A horror of criticising our children leads to an equally harmful practice, a top psychoanalyst explains to Sian Griffiths
Collecting his daughter from nursery one day, Stephen Grosz overheard the assistant tell her: “You’ve drawn the most beautiful tree. Well done.” A few days later he heard her say of another drawing: “Wow, you really are an artist.”
On both occasions, writes Grosz in The Examined Life, his first book, “my heart sank. How could I explain to the nursery assistant that I would prefer it if she didn’t praise my daughter?”
It seems an extraordinary statement. Why would a father — and a psychoanalyst, to boot — not want his daughter to be complimented? Sitting in his consulting rooms in Hampstead, northwest London, Grosz pours me a cup of tea before answering.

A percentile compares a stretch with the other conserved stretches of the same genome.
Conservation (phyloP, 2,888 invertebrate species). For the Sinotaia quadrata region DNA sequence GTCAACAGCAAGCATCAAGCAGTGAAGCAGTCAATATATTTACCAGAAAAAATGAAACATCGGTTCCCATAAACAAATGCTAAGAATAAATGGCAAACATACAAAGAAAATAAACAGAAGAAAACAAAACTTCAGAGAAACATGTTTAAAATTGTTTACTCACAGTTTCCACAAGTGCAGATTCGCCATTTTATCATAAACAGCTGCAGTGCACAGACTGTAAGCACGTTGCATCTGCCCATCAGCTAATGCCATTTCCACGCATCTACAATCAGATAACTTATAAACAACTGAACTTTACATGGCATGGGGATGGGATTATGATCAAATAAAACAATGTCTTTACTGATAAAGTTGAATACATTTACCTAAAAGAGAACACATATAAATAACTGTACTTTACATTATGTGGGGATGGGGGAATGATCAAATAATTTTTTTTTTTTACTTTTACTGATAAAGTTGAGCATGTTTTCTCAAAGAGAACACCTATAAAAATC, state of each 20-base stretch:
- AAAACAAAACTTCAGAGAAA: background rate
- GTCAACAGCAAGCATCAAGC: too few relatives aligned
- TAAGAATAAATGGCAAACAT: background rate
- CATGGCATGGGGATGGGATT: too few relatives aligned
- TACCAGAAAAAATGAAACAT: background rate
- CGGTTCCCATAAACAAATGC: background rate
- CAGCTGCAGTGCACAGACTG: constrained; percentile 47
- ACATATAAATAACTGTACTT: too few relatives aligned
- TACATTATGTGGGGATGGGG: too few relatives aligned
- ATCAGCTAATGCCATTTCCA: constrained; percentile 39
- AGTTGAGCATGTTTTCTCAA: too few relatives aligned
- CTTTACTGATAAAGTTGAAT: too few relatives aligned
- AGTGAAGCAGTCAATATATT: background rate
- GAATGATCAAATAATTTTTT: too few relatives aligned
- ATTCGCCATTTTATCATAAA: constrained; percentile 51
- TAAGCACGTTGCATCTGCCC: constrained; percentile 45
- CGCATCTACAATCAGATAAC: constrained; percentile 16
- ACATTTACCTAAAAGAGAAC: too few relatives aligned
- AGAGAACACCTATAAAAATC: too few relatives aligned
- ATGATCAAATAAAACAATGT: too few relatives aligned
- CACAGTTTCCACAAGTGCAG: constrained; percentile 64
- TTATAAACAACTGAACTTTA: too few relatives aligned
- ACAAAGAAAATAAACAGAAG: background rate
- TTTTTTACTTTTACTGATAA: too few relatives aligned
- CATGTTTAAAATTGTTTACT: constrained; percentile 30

“Admiring our children may temporarily lift our sense of self-esteem but it isn’t doing much for a child’s sense of self,” he says. “Empty praise is as bad as thoughtless criticism — it expresses indifference to the child’s feelings and thoughts.” (read more)